Last Wednesday, I went to Washington, DC and watched as the United States Supreme Court heard oral arguments in the case of Thompson v. Connick. I've spent a lot of time writing about John Thompson and his life, and more recently talking to people about the case. As a result, my voice mail was full that afternoon with messages that all asked the same thing: How'd it go?
There are a lot of ways to answer that question. The honest answer is, it's impossible to know. I like to think that the Court will see how dangerous it would be to provide absolute immunity from prosecution to a DA's Office like the one that Harry Connick, Sr. championed in New Orleans for three decades. Connick allowed (and, in my opinion, actually encouraged) his prosecutors to compile one of the nation's worst records of mishandling exculpatory evidence, with predictable results -- multiple people wrongfully imprisoned, while the actual perpetrators of their crimes continued to roam the streets.
I hope that the amicus brief filed on Thompson's behalf by a bipartisan group of ex-government lawyers who believe that conduct like Connick's should be held accountable by civil liability would provide whatever additional persuasion was not provided by Thompson's excellent lawyers. And I'm optimistic that Justices Alito and Sotomayor, both former prosecutors, will embrace this chance to hold their profession to the high moral standard that it requires. But the Justices have their own opinions, and their questions are not necessarily indicative of their actual beliefs on the merits -- so we'll have to see.
A different answer to "how'd it go," though, was displayed at the lunch held after the argument at a steak house on Capitol Hill. Michael Banks and Gordon Cooney, John's pro bono lawyers for more than 22 years, held the lunch and invited their crack Supreme Court preparation team and a group of family members and special guests. John Thompson sat at the center of the long rectangular table with his wife Laverne.
The group talked excitedly about the argument, and the challenging questions asked by the Justices to both Gordon and Kyle Duncan, the lawyer representing the Orleans Parish DA's Office, and predictions and congratulations few back and forth across the table. But things quieted down as Gordon rose and held his glass aloft.
Gordon is a man whose deep emotions and convictions are kept carefully controlled, and with typical humility he rose and thanked the team that had prepared him for his once-in-a-lifetime chance to test his mettle against our nation's top jurists. Typically Gordon, it was a brief, heartfelt statement of thanks.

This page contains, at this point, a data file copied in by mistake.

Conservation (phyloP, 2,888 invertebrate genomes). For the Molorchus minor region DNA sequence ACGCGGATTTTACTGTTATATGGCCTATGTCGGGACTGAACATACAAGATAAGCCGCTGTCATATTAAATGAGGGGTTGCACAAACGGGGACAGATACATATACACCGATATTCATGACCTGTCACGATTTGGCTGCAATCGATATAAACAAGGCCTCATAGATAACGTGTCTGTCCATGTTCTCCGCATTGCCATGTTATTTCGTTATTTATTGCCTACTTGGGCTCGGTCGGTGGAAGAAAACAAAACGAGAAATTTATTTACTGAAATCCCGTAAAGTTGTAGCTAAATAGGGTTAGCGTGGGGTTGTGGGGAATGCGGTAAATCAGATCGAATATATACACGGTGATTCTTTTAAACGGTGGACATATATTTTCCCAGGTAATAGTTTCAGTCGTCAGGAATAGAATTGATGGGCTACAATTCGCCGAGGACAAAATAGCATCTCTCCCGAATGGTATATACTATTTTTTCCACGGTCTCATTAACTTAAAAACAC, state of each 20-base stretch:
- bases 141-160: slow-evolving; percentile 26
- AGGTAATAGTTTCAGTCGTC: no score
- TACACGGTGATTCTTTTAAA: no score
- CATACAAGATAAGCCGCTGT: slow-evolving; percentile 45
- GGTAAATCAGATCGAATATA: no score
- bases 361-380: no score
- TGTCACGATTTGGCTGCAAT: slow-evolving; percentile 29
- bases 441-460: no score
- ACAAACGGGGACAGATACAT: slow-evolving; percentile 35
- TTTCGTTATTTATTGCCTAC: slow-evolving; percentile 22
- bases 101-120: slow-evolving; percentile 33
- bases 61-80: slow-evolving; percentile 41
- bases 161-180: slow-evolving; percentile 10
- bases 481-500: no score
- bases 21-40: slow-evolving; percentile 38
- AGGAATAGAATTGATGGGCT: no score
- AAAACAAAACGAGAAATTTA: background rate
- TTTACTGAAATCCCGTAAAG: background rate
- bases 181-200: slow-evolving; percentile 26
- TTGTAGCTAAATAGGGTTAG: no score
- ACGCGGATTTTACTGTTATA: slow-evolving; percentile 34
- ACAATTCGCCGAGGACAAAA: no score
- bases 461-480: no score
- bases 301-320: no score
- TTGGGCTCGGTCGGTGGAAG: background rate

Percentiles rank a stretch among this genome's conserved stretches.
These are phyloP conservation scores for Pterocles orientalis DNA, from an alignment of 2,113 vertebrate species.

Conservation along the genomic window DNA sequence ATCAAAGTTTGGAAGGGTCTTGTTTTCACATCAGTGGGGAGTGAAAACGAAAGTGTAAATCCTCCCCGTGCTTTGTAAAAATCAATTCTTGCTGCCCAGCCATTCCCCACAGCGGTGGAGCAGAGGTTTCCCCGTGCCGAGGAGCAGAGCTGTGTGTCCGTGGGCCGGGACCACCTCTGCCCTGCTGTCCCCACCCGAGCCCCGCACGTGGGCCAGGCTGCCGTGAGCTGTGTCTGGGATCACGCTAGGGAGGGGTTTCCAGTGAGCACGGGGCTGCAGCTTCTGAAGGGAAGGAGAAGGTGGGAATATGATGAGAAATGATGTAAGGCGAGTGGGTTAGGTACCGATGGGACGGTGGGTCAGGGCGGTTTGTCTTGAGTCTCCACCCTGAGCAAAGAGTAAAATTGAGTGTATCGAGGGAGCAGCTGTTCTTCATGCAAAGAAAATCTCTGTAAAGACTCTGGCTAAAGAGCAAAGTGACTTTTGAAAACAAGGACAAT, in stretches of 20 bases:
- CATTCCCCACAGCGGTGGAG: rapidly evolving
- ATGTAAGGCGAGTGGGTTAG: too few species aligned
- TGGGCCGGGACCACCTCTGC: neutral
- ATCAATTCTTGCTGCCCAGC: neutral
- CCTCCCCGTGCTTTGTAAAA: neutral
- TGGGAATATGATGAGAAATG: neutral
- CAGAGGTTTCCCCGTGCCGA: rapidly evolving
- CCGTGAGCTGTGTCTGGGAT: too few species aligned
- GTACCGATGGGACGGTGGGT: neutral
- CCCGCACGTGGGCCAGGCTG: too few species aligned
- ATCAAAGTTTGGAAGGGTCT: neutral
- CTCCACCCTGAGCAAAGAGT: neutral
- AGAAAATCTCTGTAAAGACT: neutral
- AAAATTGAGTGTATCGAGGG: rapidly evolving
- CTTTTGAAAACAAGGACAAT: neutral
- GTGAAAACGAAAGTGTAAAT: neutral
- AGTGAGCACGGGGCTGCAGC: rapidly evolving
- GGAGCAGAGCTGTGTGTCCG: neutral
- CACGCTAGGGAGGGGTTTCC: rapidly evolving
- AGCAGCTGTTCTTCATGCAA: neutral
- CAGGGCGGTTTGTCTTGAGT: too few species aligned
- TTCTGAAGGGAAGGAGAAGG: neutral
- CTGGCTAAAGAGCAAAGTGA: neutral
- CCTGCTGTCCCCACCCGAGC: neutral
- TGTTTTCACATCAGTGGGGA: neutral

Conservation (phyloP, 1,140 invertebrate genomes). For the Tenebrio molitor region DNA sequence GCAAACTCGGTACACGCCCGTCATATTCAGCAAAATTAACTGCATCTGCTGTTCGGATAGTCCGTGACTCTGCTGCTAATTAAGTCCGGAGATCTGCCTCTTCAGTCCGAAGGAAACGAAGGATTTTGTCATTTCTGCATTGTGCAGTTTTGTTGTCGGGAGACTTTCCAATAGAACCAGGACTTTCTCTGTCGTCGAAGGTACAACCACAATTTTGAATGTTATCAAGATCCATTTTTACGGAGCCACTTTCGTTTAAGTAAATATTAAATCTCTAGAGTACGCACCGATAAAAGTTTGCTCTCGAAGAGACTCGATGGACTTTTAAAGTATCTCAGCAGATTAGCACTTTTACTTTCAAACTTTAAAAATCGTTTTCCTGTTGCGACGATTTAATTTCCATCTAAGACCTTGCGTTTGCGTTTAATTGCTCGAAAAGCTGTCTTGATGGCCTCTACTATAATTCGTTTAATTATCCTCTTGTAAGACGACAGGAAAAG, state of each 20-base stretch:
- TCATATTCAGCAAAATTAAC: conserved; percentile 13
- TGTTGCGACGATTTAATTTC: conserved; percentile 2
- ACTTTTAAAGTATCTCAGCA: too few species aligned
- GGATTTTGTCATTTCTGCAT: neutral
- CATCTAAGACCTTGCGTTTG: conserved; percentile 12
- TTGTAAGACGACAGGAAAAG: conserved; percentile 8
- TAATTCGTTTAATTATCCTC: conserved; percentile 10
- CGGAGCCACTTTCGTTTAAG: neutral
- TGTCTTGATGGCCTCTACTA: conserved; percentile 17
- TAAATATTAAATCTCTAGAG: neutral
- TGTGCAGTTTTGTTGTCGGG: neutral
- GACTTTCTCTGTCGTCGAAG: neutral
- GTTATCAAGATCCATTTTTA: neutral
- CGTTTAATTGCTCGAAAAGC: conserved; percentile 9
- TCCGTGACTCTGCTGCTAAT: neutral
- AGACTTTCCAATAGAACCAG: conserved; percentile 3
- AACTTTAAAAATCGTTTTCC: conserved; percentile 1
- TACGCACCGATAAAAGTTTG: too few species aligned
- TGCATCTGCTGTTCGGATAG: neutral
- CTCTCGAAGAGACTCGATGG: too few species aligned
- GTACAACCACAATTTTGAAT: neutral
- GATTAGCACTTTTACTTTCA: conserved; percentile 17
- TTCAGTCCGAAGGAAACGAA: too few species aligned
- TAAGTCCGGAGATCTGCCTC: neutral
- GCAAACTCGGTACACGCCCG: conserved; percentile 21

Michael Banks stood next. Michael had been gracious in suggesting that Gordon should argue the case before the Court, and it was with a smile on his face and nothing but admiration in his heart that he said, "You all know me, and so you know how hard it was for me to have Gordon talk to the Supreme Court for 30 minutes and say nothing. I'm not going to let that go again. Gordon gave a masterful argument today, and positioned us as well as we could possibly be positioned to win this argument. But I want to also acknowledge something else. A lot of people have asked me and Gordon what John would do with the $14 million that is hanging in the balance.
"Let me tell you this," Michael continued. "I hope that John gets that money, but John has never once -- never once -- asked us when he's going to get that money. He has never once acted as if the money was the key issue. I think we all know that John and Laverne could use that money, and I think we all believe that John is entitled to that money, for any number of reasons. But John also believes that this case is about making a statement about what's right, and how the world should be. And today, Gordon and John made that statement."
The group clinked their glasses and murmured their agreements. In the pause that happens after such toasts, John Thompson himself spoke. "I guess now I gotta say a couple of words," he said softly, in the tone of a man who got used to being overlooked while spending 18 years in prison.
John said, "Michael's right that Laverne and I could use that money, for sure. But the fact that I'm standin' here is because of Michael and Gordon and the rest of the lawyers that helped them. They didn't just represent me like lawyers. They were professional, but more than that, they were personal. While I was on Death Row, I called them at home and got into their families and their lives, and they got into mine. Now since I been out, I've been to their homes and slept in their homes and they are family, and they let me be part of their families. They been great lawyers, but it's never been just professional. It's been personal, too.
"In a way, Michael and Gordon and their families have helped me see a way of family that I never saw when I was growing up, and without that, I wouldn't be living the life I'm living. And that's what I think about at times like this. So thank you, Michael and Gordon, not just for saving my life but for helping me live the new life I got when I got out of prison."
I know a lot of people who have grown up with a lot more advantages than John Thompson who couldn't have delivered a speech with that much perspective on a bet. I hope he wins his legal battle -- but John Thompson is a winner either way, and a win's a win.
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